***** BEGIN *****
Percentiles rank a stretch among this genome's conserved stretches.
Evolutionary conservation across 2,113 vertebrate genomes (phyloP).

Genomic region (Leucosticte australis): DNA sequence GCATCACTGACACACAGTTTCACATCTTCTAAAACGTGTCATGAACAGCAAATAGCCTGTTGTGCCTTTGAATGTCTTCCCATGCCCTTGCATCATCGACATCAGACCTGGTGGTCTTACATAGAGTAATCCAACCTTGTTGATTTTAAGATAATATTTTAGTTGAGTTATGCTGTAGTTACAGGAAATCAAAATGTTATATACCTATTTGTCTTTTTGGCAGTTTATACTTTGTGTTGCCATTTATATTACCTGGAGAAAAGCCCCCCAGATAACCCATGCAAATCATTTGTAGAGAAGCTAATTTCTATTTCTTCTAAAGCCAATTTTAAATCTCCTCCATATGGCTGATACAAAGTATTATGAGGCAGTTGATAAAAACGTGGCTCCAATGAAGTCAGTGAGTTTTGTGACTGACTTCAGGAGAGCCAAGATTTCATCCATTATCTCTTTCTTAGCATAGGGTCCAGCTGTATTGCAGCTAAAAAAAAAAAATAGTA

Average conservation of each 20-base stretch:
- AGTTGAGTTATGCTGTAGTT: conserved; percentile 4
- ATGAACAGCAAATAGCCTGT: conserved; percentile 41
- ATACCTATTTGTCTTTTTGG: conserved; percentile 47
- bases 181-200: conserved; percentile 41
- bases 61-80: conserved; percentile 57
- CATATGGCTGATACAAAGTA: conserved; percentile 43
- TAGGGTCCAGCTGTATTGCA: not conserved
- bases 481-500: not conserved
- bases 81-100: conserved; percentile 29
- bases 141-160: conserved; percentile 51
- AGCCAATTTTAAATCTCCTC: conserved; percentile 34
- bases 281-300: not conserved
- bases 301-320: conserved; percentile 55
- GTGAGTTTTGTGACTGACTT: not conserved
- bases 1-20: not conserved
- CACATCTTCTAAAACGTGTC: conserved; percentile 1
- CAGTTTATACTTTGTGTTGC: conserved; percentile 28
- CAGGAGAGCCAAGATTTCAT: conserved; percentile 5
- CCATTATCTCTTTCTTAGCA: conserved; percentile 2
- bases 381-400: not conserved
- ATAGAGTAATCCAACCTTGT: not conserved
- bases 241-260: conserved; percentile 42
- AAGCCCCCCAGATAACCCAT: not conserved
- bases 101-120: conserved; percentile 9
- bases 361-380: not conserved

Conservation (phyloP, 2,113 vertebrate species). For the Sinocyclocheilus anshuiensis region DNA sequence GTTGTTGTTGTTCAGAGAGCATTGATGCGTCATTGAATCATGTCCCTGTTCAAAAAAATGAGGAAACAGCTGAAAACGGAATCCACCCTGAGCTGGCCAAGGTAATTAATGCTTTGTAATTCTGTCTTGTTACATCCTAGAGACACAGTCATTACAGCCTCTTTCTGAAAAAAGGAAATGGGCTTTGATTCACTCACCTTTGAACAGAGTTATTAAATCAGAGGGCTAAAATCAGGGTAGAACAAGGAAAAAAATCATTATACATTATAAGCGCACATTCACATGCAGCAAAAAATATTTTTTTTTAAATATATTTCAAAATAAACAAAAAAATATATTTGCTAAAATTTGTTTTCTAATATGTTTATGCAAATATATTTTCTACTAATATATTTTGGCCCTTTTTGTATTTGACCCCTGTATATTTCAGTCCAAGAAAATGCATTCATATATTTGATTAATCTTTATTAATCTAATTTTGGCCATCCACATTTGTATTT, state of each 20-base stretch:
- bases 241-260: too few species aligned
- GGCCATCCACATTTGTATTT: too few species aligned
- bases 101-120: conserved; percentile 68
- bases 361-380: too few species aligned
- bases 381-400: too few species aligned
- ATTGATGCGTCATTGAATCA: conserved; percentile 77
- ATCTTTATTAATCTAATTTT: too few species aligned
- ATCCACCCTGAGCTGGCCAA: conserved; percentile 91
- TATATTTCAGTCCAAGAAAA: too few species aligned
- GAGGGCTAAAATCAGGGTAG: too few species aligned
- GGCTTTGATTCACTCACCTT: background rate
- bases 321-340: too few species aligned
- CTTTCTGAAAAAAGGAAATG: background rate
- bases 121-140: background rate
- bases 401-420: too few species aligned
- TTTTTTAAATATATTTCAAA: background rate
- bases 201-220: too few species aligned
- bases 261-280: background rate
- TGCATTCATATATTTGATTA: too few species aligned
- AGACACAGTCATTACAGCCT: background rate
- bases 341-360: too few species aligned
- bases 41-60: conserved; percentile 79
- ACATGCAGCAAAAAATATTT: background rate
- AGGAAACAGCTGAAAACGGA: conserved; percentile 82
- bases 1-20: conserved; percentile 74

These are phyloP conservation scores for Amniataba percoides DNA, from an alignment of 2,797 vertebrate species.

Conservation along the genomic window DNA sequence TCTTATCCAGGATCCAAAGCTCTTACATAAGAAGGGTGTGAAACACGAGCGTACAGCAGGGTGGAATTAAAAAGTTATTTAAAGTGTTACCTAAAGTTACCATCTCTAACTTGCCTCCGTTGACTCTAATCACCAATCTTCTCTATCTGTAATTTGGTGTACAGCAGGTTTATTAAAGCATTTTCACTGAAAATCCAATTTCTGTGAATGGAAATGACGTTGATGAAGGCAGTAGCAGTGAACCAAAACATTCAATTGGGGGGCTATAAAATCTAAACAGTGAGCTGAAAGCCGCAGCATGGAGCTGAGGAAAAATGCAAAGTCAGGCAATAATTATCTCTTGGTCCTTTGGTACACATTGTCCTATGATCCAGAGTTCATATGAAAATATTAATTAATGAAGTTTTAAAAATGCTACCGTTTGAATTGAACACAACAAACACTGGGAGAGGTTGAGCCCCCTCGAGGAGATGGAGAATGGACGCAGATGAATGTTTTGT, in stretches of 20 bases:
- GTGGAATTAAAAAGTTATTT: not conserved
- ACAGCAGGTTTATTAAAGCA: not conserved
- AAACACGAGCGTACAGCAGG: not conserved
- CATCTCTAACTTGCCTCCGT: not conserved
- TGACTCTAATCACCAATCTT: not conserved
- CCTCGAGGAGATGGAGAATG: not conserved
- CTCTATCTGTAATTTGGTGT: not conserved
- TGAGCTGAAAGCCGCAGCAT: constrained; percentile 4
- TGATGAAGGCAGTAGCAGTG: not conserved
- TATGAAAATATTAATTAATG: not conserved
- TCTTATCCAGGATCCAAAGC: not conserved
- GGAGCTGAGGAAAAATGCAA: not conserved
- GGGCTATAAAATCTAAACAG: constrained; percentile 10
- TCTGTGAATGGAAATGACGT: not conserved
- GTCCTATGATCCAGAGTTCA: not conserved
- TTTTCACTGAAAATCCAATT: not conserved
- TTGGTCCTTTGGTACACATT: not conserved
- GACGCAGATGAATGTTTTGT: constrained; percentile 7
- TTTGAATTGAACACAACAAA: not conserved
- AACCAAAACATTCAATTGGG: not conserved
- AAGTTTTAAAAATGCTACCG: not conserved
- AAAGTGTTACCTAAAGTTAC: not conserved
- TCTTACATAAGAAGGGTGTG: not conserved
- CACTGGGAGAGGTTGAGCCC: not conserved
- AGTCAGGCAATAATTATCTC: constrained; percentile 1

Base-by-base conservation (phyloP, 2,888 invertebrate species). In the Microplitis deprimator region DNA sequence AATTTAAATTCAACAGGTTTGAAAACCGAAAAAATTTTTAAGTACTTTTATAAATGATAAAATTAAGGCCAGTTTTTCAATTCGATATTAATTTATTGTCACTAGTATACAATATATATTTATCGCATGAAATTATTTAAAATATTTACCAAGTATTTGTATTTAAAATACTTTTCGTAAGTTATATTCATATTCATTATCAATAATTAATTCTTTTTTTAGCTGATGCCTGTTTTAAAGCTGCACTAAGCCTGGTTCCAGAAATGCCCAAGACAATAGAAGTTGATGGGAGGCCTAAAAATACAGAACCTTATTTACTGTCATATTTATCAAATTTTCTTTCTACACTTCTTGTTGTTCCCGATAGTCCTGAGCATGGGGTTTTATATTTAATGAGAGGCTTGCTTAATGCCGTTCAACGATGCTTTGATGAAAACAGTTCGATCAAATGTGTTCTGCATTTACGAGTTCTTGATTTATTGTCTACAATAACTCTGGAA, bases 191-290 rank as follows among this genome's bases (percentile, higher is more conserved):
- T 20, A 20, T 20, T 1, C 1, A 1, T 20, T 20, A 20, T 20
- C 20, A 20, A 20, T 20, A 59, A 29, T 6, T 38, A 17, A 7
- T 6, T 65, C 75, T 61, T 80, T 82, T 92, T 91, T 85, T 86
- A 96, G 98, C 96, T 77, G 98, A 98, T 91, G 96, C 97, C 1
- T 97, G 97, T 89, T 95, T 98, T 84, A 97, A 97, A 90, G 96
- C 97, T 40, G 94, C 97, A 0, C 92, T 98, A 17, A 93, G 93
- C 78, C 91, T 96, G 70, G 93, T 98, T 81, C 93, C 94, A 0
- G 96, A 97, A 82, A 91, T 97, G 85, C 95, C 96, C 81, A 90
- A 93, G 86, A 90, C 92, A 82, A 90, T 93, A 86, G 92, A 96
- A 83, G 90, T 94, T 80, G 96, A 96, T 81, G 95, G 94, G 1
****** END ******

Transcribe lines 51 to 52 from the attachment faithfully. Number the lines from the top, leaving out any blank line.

- bases 341-360: too few species aligned
- bases 41-60: conserved; percentile 79